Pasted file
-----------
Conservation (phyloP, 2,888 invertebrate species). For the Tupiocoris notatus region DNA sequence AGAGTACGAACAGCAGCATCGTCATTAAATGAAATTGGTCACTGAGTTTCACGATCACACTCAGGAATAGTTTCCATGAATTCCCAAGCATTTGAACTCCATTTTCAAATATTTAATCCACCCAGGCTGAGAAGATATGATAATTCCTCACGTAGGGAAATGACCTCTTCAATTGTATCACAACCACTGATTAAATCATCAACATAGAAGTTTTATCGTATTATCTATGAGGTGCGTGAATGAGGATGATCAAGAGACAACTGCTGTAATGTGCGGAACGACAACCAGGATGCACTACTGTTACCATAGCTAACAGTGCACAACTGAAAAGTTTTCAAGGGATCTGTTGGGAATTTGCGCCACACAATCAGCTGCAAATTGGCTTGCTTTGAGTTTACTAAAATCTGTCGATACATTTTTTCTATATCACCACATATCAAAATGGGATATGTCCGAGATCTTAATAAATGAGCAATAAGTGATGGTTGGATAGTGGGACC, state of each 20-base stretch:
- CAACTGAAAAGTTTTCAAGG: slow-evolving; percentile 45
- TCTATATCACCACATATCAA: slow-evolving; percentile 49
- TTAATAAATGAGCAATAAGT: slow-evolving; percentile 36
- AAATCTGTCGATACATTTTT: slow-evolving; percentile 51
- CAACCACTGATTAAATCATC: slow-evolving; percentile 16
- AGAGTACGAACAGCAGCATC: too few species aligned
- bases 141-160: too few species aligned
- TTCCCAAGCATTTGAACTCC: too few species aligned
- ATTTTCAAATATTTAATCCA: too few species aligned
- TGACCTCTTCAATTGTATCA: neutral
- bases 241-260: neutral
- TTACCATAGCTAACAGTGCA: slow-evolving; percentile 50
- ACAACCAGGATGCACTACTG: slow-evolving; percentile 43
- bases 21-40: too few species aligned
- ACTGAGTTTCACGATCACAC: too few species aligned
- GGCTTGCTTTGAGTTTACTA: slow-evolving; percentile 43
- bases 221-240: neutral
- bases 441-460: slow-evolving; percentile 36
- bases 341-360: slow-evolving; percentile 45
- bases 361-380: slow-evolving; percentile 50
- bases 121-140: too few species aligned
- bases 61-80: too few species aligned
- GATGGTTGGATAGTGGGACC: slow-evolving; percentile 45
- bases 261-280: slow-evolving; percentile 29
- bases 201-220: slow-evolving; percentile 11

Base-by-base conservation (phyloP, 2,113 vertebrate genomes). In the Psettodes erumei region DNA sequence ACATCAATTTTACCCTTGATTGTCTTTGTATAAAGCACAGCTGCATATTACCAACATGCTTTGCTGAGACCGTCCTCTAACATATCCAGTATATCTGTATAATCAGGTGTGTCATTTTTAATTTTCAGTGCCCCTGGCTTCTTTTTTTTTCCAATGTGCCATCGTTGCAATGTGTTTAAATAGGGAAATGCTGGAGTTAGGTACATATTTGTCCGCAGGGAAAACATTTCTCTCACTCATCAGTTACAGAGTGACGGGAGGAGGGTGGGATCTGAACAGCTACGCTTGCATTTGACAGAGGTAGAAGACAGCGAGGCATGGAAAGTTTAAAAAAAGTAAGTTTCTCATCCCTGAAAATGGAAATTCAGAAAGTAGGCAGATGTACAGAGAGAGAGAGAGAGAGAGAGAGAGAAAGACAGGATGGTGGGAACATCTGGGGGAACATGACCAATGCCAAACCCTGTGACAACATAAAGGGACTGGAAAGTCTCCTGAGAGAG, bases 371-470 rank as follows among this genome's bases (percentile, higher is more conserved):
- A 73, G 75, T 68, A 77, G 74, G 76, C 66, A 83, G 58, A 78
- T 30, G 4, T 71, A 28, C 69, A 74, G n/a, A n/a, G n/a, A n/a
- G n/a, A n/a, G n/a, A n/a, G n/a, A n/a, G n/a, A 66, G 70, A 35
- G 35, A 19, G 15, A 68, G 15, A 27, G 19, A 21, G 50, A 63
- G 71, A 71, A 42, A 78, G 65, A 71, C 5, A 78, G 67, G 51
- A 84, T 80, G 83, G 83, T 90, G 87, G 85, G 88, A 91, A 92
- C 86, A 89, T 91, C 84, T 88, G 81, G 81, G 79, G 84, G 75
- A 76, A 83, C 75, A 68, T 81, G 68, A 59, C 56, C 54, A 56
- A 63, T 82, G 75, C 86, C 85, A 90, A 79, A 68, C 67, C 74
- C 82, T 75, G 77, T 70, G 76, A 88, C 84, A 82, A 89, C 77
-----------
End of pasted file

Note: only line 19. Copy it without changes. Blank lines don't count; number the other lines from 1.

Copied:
- bases 441-460: slow-evolving; percentile 36